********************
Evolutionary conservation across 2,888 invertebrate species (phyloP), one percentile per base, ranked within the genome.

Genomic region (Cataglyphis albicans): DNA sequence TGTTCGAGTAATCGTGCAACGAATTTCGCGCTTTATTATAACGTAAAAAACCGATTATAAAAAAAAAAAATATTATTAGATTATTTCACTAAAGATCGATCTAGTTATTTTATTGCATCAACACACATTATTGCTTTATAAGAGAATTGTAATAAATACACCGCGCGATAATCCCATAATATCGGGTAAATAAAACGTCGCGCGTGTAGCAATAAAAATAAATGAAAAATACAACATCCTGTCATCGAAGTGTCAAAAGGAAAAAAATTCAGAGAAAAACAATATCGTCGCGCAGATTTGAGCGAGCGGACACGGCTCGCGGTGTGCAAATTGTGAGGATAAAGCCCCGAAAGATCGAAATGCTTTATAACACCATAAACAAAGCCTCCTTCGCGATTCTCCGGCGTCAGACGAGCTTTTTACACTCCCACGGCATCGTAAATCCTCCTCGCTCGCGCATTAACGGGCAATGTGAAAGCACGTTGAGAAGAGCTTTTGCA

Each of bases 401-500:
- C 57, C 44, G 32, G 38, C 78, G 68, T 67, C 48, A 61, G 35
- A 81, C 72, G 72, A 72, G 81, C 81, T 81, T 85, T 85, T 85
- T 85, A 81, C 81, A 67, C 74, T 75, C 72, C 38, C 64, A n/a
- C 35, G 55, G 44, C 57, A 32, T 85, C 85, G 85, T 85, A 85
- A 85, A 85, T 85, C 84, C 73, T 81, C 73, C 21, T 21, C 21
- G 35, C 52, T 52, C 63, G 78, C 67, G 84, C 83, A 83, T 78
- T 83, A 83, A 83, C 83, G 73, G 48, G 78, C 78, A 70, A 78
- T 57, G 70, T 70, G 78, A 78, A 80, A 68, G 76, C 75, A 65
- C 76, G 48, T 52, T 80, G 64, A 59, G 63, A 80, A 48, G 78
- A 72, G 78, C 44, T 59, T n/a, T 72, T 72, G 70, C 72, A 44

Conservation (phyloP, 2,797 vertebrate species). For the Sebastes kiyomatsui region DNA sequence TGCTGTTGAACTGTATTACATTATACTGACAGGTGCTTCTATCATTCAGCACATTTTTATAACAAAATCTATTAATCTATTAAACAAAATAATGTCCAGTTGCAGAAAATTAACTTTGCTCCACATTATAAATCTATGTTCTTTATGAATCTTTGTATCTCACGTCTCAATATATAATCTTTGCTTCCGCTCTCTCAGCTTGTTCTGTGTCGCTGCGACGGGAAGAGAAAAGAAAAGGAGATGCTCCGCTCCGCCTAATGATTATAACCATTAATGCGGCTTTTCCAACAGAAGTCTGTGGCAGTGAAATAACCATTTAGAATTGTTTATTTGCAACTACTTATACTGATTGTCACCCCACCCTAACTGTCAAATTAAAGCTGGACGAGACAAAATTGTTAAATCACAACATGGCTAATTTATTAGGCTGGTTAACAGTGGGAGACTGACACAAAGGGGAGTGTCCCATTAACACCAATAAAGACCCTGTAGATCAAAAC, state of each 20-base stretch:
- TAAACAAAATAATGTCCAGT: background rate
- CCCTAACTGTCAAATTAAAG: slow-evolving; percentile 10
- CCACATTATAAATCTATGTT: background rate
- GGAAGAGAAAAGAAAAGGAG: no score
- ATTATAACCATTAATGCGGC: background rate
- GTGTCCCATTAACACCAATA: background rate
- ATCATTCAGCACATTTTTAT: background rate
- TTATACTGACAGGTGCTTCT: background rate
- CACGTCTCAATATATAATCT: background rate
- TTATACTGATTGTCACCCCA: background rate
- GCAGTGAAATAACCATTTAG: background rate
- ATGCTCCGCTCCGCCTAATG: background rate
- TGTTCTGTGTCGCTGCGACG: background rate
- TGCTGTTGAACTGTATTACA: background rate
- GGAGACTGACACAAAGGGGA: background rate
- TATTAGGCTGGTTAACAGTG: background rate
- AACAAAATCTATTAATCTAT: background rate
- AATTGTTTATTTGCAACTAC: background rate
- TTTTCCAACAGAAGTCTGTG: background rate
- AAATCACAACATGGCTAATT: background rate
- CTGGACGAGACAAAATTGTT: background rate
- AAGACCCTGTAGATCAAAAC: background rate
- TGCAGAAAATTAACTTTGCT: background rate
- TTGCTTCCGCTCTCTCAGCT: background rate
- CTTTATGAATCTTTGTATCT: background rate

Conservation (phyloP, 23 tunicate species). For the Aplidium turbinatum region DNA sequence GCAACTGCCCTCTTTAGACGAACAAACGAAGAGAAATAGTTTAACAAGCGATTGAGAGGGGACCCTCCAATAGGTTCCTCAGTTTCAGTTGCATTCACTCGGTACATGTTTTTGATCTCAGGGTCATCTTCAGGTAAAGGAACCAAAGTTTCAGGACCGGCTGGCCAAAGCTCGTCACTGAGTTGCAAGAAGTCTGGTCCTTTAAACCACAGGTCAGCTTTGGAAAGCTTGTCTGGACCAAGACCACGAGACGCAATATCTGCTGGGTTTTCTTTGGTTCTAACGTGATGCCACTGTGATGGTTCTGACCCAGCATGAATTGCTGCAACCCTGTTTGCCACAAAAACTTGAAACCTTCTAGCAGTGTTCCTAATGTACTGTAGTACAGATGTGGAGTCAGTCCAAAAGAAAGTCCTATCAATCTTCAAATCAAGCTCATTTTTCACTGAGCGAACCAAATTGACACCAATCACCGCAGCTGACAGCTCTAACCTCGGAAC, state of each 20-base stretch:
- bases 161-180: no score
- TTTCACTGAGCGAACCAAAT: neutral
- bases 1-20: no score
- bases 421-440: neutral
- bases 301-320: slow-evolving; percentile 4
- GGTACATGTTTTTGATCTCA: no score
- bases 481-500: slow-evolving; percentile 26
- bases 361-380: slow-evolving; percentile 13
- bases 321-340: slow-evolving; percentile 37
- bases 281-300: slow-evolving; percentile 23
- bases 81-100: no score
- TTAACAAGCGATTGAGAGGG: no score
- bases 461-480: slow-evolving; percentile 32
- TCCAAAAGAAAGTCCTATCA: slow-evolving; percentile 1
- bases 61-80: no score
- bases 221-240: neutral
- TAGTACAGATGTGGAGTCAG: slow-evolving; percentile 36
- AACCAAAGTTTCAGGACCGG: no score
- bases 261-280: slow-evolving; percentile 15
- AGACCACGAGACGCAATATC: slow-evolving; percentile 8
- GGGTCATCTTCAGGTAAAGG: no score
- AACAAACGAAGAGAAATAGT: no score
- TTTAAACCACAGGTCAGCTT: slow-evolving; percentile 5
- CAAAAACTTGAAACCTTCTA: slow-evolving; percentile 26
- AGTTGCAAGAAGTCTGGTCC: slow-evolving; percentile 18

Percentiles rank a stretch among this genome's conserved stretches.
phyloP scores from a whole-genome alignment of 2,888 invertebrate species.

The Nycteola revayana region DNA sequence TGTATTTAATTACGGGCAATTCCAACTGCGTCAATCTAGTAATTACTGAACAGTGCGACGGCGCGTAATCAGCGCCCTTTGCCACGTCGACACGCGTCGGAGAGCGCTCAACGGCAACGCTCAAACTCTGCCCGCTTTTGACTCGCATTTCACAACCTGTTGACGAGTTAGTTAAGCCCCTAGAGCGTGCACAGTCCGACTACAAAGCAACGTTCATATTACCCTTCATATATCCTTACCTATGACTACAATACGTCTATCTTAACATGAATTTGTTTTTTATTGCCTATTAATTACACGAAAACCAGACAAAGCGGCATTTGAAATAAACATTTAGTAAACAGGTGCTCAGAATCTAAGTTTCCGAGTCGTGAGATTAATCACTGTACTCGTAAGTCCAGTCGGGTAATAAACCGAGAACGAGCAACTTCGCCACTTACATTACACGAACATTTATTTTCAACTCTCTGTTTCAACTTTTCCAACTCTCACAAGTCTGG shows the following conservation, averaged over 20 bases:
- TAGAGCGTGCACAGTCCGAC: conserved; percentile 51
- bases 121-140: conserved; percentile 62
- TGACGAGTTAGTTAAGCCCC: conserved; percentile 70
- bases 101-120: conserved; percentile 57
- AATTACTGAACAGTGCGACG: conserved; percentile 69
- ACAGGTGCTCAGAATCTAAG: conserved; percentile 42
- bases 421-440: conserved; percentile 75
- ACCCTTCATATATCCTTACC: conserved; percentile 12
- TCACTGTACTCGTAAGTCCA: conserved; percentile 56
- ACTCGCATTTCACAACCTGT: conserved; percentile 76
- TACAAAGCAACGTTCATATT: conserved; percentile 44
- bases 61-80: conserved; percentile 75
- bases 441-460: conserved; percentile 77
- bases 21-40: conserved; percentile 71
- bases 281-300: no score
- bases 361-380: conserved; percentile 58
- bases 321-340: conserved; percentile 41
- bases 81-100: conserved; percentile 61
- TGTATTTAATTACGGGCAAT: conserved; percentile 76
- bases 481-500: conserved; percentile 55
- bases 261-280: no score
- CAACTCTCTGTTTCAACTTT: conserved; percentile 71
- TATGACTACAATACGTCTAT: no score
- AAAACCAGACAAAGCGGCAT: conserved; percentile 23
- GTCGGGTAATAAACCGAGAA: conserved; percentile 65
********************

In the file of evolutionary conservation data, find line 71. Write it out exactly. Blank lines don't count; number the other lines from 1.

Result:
- TGACGAGTTAGTTAAGCCCC: conserved; percentile 70